If you find one of these with no feet and no rim on the lid it is just an iron cook pot, ideal for stew. If you have one that is all rusty and refuses to come clean, the "old timers" tell me that you can bury this in the swamp in a mucky place for a few weeks and the rust will be gone. I don't know about that one because I never tried it. Was also supposed to get steel traps cleaned too. A lot of people use oven cleaner to clean off rust. I have used a hand drill with a round wire cleaning brush. This will get the rust, and work up an appetite at the same time.

    Another "old timer" said that the best thing to season iron for cooking is olive oil. I believed him too, just by looking at him you could tell he knew his stuff about food. He said to just oil up whatever you wanted to season and put it in a 375 deg. oven for an hour and a half. We put a cookie sheet under the iron stuff to catch the drips.

    One thing that works good for putting veggies and stuff in the pot is another skillet. This can set right on top of the stove too and will not be hurt. We have a variety of trivits that we often use. A trivet is a little metal thing that sets on top of the stove and acts as a spacer for whatever is sitting on top of the trivet. The trivet may be made out of cast iron or wire.

    I do have a very special item that I use around the woodstove all the time, that is a pair of leather welding gloves. Put one of them on and the need for a potholder is greatly reduced. Move pots, skillets and trivets wherever you want with no problem. Put the stew pot on top of a trivet so that it will slow cook for a long time. The soup or stew will just get better and better.
     
  17. Timedess

    Timedess Guest


    THANK YOU!!! Thank you, a thousand times over! I've been so disappointed in the "professional" oven mitts I've bought ***3 pairs of so far *** and they just get thin and can't be washed!!!

    I went and asked my hsuband after reading your suggestion and lo and behold! He actually had a pair of leater welding gloves, sitting out int he shop not being used, that neither he nor our ds who helps him all the time can fit into anymore! Yet, they fit me and my two helper-daughters just fine!!!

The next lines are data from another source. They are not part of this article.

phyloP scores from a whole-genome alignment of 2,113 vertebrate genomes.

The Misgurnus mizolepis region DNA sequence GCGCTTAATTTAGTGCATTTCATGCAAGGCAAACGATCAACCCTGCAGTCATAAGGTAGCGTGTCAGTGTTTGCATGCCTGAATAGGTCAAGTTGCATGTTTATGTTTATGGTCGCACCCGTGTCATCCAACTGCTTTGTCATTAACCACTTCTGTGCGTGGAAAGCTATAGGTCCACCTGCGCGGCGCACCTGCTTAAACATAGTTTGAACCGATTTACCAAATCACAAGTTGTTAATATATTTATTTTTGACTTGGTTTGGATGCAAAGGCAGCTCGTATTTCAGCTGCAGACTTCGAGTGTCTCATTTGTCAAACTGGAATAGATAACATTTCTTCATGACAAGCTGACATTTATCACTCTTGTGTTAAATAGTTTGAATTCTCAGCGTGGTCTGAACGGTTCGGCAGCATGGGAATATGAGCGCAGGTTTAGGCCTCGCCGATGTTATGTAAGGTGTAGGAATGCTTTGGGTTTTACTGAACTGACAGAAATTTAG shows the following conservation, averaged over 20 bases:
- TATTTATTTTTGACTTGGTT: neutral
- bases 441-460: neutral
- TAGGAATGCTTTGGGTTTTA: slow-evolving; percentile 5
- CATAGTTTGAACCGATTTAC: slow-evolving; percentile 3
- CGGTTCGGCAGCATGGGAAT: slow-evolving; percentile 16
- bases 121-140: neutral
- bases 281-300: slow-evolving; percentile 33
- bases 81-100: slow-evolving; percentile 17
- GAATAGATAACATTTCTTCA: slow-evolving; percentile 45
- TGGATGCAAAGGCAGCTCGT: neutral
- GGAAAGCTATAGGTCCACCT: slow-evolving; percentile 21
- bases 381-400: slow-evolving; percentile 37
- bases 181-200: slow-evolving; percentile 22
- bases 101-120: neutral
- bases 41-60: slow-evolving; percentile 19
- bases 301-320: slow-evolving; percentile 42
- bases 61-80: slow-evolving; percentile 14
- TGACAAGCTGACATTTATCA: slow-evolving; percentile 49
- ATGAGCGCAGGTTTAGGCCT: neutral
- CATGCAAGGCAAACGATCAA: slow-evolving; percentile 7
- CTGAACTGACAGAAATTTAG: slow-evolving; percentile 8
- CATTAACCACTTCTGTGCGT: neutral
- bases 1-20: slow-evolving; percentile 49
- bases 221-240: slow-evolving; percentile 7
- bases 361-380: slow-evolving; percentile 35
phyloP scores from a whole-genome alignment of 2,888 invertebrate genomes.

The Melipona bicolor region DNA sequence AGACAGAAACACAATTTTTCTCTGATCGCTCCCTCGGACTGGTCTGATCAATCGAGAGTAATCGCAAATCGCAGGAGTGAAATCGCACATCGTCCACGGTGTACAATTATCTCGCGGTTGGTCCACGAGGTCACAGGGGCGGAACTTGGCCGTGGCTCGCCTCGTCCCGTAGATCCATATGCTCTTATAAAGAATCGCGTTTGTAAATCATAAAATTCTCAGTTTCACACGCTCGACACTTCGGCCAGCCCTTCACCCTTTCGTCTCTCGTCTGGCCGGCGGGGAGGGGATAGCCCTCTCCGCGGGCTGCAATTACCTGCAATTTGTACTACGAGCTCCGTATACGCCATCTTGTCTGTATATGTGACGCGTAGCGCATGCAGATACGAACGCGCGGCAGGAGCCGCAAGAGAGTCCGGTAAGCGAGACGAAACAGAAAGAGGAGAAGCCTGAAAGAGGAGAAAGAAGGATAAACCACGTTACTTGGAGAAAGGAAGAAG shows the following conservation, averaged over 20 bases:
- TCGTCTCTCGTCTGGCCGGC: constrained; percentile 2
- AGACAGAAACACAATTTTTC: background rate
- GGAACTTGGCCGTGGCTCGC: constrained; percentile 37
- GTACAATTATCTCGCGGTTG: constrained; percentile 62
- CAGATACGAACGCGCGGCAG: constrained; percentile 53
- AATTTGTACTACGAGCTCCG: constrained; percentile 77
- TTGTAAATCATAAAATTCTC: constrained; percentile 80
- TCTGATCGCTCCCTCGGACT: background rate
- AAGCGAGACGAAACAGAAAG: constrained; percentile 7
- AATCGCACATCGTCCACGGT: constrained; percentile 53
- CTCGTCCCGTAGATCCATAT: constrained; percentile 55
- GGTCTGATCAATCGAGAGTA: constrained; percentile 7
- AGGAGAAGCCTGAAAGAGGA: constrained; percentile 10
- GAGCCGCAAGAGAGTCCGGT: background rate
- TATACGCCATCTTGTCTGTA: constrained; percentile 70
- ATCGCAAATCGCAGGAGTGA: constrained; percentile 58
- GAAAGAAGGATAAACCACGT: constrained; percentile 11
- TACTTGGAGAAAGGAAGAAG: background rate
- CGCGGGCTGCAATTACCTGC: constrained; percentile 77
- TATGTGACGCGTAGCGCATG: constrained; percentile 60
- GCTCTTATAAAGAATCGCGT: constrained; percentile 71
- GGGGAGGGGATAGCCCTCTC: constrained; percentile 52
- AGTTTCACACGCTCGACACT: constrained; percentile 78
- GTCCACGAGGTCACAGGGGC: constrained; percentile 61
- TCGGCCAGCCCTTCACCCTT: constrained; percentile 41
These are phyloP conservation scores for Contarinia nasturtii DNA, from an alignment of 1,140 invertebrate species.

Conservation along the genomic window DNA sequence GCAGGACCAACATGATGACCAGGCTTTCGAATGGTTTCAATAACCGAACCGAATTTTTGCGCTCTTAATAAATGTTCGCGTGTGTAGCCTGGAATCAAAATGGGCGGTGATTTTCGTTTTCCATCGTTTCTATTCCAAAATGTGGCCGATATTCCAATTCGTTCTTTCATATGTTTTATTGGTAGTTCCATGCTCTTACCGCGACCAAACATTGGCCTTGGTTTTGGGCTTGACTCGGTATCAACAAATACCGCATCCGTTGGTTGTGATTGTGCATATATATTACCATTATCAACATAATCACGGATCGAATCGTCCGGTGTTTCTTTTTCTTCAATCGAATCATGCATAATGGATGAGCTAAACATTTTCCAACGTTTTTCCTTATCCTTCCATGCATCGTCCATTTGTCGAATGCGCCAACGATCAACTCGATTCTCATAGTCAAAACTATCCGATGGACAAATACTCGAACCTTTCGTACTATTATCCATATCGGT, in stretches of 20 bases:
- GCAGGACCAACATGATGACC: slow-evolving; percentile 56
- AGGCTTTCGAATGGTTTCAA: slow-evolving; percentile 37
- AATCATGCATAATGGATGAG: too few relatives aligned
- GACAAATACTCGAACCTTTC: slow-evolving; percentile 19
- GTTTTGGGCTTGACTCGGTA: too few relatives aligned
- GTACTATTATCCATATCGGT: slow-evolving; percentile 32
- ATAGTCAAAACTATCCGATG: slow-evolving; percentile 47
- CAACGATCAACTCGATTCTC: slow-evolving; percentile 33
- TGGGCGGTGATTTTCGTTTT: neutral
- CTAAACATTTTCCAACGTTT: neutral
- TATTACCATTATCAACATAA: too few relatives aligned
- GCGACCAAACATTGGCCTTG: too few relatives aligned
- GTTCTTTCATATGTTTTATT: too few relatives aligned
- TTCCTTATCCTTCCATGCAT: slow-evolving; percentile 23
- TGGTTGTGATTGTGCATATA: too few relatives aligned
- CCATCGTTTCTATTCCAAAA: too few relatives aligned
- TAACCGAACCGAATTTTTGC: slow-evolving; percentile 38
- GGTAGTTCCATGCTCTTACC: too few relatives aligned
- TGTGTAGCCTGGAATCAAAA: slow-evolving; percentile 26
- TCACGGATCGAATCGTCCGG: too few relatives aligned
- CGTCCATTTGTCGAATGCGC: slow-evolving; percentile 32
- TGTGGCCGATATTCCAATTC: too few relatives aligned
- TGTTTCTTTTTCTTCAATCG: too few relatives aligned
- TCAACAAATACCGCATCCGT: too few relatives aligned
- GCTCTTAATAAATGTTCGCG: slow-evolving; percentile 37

WOO HOOOOOOOO!!!!!!!

    Thanks again!!!
     
  18. Hey Brural, you can go visit your nearest processer who process deer for hunters and ask them if they have any extra venison to get rid of. Every year they have hunters who do not come back for their deer so they have to get rid of them and will sell them to the first come first serve. When I was processing deer for people I was having the hunters to place a $20 down payment on their order. I done this to discourage any hunters who just wanted a place to get rid of their deer and still yet I would get stuck with a few cut up deer. But their was always somebody to come around and buy them from me.
     
  19. gilberte

    gilberte Well-Known Member Supporter

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    This should be a crime of the highest order. Unless these folks are dead their hunting license should be suspended for life :mad:
     
  20. poultryprincess

    poultryprincess Well-Known Member

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    :worship: ratherbefishin :worship: edcopp THANXXXXX ** I was reading the reply of ratherbefishin while sippin' on a coke.....stopped me in my tracks! < it's the 1st one I've had in a month > ** edcopp - I would gladly try the mucky swamp thing.....if I could find one in all this snow! Up here in the Great White North, we are havin' some nice snowfall.....but nothing like N.California :haha: ** my cast iron pot is nothing fancy, no legs, no lid. Looks like it could hold about a gallon ---oops, I shoulda said 4 litres! At least I know what a Dutch oven is. When I caught the Martha Stewart episode on seasoning a cast iron pan, she didn't mention anything about the Dutch oven :D But she did show how to make an upside down pineapple cake in a cast iron fry pan, which gets all crusty & caramelizes on the underside.....mmmmm Thanx again brainiacs!